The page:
Home / Science / Health /  Diabetes (type 2) is linked to loneliness. Read here

The chances of getting type 2 diabetes increase significantly for an individual who is going through a phase of loneliness, a new study revealed. It further stated that researchers also looked into the fact whether there is a link between depression and insomnia and the disease. 

The research, published in Diabetologia (the journal of the European Association for the Study of Diabetes [EASD]), was conducted by Associate Professor Roger E. Henriksen and his colleagues at Western Norway University of Applied Sciences. 

As per the study, loneliness creates a chronic and sometimes long-lasting state of distress which may activate the body's physiological stress response. Though the exact reason cannot be detected, but it is understood that T2D develops due to temporary insulin resistance brought on by elevated levels of the stress hormone cortisol.

Also due to loneliness, there is a change in our eating behaviour. This causes an increased appetite for carbohydrates and subsequently elevated blood sugar levels.

Previous studies have found an association between loneliness and unhealthy eating including higher consumption of sugary drinks and foods rich in sugars and fats.

Out of 24,024 people who participated in the study, 1,179 (4.9 per cent) went on to develop T2D over the course of the study (1995-2019). These individuals were more likely to be men (59 per cent vs 44 per cent) and had a higher mean age (48 years vs 43 years) than those without T2D. They were also more likely to be married (73 per cent vs 68 per cent) and have the lowest level of education (35 per cent vs 23 per cent). Feelings of loneliness were reported by 13 per cent of participants.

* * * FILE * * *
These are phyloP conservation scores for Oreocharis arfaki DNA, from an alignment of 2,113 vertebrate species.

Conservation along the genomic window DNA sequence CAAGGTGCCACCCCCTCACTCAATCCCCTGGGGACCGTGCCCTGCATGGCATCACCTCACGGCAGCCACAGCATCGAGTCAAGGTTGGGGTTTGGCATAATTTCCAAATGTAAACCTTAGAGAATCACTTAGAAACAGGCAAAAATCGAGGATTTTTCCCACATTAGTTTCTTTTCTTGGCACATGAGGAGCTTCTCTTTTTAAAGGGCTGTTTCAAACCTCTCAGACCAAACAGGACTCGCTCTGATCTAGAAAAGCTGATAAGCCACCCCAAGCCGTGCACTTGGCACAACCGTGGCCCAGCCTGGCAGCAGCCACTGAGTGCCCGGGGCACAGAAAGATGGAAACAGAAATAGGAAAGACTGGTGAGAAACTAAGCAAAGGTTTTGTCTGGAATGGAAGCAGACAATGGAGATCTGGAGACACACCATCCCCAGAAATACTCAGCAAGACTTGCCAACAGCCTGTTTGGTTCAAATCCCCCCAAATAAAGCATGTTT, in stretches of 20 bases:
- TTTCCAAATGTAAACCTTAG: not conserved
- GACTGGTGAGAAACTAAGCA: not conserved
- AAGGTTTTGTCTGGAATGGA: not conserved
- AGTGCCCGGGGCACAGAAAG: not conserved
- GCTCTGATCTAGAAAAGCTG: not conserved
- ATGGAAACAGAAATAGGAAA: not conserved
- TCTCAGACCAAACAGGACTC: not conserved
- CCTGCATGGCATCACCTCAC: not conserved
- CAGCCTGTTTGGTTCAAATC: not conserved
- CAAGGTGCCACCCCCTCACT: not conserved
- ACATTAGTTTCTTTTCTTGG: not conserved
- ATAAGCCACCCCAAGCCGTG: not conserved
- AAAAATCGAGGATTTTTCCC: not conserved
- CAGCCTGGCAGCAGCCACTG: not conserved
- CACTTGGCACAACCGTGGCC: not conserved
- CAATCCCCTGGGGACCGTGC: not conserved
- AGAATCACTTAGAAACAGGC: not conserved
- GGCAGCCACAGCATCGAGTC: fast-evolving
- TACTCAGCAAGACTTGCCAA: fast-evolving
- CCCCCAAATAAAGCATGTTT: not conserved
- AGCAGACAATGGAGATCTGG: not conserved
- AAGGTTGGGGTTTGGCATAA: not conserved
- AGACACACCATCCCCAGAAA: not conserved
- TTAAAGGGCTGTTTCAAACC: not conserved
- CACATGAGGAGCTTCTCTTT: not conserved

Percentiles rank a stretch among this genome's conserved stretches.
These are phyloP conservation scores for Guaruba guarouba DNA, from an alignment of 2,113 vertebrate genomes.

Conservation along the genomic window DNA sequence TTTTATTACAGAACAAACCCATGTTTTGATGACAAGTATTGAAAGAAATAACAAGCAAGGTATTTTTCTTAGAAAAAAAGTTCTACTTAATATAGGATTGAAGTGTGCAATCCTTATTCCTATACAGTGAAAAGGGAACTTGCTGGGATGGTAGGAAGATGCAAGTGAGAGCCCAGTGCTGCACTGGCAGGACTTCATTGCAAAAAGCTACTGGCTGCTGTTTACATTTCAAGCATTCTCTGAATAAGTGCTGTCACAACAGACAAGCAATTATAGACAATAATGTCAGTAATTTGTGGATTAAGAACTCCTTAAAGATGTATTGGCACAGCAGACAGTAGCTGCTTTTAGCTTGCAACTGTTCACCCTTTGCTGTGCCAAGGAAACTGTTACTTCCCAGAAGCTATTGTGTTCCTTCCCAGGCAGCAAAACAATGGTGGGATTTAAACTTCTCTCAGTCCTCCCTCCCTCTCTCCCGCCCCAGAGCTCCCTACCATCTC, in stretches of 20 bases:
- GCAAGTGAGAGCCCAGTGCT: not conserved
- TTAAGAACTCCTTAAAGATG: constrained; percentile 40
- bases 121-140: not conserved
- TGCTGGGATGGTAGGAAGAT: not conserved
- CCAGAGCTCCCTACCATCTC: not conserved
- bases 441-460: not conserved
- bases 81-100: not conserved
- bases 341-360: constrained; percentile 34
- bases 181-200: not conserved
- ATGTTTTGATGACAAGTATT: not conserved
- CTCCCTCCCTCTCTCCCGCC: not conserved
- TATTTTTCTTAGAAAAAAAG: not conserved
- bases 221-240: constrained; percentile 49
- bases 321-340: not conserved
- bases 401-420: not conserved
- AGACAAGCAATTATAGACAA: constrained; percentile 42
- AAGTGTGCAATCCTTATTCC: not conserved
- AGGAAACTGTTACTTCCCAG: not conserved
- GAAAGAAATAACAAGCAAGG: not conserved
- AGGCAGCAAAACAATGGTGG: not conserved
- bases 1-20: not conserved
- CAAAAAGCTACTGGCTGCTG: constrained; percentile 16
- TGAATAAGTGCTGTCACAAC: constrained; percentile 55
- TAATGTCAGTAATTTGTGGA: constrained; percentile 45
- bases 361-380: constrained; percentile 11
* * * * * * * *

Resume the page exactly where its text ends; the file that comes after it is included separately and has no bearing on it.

The study found that higher levels of loneliness at baseline were strongly associated with a higher risk of T2D when measured 20 years later. After adjusting for age, sex and education level they found that participants who responded 'very much' when asked whether they had felt lonely were twice as likely to develop T2D than those who did not feel lonely.

Further analysis showed that this relationship was not altered by the presence of depression, sleep-onset insomnia or terminal insomnia, although the team did find evidence of a link to sleep maintenance insomnia.

Although their study did not examine the exact mechanisms involved, the researchers note that social support, influence and engagement may have positive effects on health-promoting behaviours. For example, advice and support from a friend may influence an individual's health-related choices and positively affect their diet, physical activity level and overall feelings of stress. Fewer social ties and a lack of these positive influences can make lonely people more vulnerable to behaviour which could increase the risk of developing T2D.

 

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